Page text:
8 Zero Waste Blogs to Inspire Plastic-Free Living
If you’re working to reduce your foodprint, then cutting out single-use packaging is paramount. From plastic water bottles to take-out food containers, plastic and/or Styrofoam food packaging to plastic grocery bags, plastic all around us, enmeshed in everyday life, eventually clogging landfills and polluting waterways. But our cultural reliance on convenience, convenience, convenience, doesn’t make zero waste living easy. Even if you eat in, food often comes in some sort of disposal container. Purchasing unpackaged groceries can mean shopping at special stores. It takes effort, thoughtfulness and often some pre-planning to be plastic-free.
Luckily, the internet is a place packed with people giving guidance for how to live life with less plastic. Whether you’re looking for inspiration, encouragement or a kick-start plan, these folks are all aiming to live zero waste and can help set you on the same path. Here are some of our favorite people to follow on social media when we want inspiration for cutting back on plastic.
Anita Vandyke of A Zero Waste Life
As a former aeronautical space engineer and current medical school student, Anita Vandyke brings a scientific eye to her zero waste life approach, posting advice and plastic swaps on her blog and well as her Instagram account, @rocket_science. And while she stresses the seriousness of the problem, she also acknowledges that going “zero waste” can be overwhelming. “’Zero’ is just a number,” she writes on her blog. “It’s a goal, nothing more. I believe we can all be every day activists and do-little steps to reduce our waste. These small steps make a big cumulative difference.”
Need a step-by-step guide to getting there? Her new book, “A Zero Waste Life: In Thirty Days” offers exactly that. To get started, she suggests making swaps in your everyday items: “Replace your disposables with reusables — items such as paper napkins, plastic grocery bags, disposable coffee cups can be replaced with cloth napkins, reusable cloth grocery bags and reusable coffee cups.”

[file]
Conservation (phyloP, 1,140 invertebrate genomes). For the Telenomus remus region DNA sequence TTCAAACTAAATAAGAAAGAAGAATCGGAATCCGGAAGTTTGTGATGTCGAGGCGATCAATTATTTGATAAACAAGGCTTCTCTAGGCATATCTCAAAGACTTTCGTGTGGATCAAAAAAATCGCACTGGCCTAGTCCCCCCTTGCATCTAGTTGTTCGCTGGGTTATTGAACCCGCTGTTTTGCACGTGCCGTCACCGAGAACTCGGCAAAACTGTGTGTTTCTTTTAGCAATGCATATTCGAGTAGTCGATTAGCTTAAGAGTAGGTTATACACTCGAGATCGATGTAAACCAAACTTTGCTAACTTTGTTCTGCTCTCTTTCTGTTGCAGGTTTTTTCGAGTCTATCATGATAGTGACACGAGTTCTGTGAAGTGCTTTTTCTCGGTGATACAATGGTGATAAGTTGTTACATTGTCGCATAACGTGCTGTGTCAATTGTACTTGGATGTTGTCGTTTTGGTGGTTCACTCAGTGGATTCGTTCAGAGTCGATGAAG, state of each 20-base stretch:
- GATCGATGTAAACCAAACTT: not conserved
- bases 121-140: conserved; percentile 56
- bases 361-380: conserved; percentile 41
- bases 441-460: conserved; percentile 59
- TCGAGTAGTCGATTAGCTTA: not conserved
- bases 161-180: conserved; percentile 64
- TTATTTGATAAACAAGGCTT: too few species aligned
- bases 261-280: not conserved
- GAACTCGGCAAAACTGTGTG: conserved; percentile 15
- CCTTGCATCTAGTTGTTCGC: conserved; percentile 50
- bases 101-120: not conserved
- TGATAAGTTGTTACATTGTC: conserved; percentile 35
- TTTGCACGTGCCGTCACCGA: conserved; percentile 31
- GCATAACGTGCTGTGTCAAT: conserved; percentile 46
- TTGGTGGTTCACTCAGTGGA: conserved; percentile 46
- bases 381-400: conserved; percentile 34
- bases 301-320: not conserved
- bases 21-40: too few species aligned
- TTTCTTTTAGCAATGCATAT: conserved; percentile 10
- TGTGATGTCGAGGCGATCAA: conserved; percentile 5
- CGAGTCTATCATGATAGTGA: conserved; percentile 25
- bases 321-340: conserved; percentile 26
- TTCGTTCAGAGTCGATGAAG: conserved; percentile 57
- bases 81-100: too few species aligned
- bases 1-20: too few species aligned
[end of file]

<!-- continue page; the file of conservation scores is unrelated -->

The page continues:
Anne-Marie Bonneau of Zero Waste Chef
Anne-Marie Bonneau made her zero-plastic shift in 2011, with a focus on her kitchen, recognizing this was where the majority of her household waste came from. To do so, she cut out packaged food entirely, and she regularly posts on her blog and social media all sorts of DIY recipes and cooking with less waste tips that help her do that. She has several plans on her site, including a 31-day guide for going zero waste, that can help kick-start you on the path, and she teaches classes out of her Mountainview, California studio for DIY fundamentals like bread, kombucha or kimchi making.
In her annual guide for going plastic-free, she stresses the importance of awareness: “To eliminate your plastic, you have to learn to say no often…No to that bottle of water someone hands you automatically at a conference. No to all the swag at that same conference. ‘No straw’ to servers before they can put one in your drink (some will put one in your drink…keep trying). No to the plastic bag the grocery store.”
Bea Johnson of Zero Waste Home
Bea Johnson started documenting her shift to waste-free living in 2008 — one of the earliest zero waste bloggers who inspired many of the other bloggers on this list — when she, her husband and their two sons made the changes to cut their garbage down to a quart per year, cutting their annual spending by 40 percent as well. Her book, “Zero Waste Home,” is sold in 25 languages, and she regularly lectures and posts on social media, sharing her advice and helping people around the world live more eco-consciously. What’s her secret? “Refuse, reduce, reuse, recycle, rot (and only in that order) is my family’s secret to reducing our annual trash to a jar since 2008,” she writes on her website, where you’ll find her 100 tips for living waste-free, as well as a bulk shopping finder tool, with a searchable database of 46,000 package-free locations in more than 160 countries.
Jonathan Levy of Zero Waste Guy
As an industrial engineer and certified sustainable resource manager, Jonathan Levy has worked with the Los Angeles school system, sheriff’s department and the city’s department of public works to help implement and expand recycling programs. Head to his blog and social media accounts to grab some of that expertise for yourself. There you can see a behind-the-scenes look at landfills, recycling plants and garbage audits, as well as tips for what you can do personally to keep trash out of the landfill. One of his biggest tips: don’t buy anything new.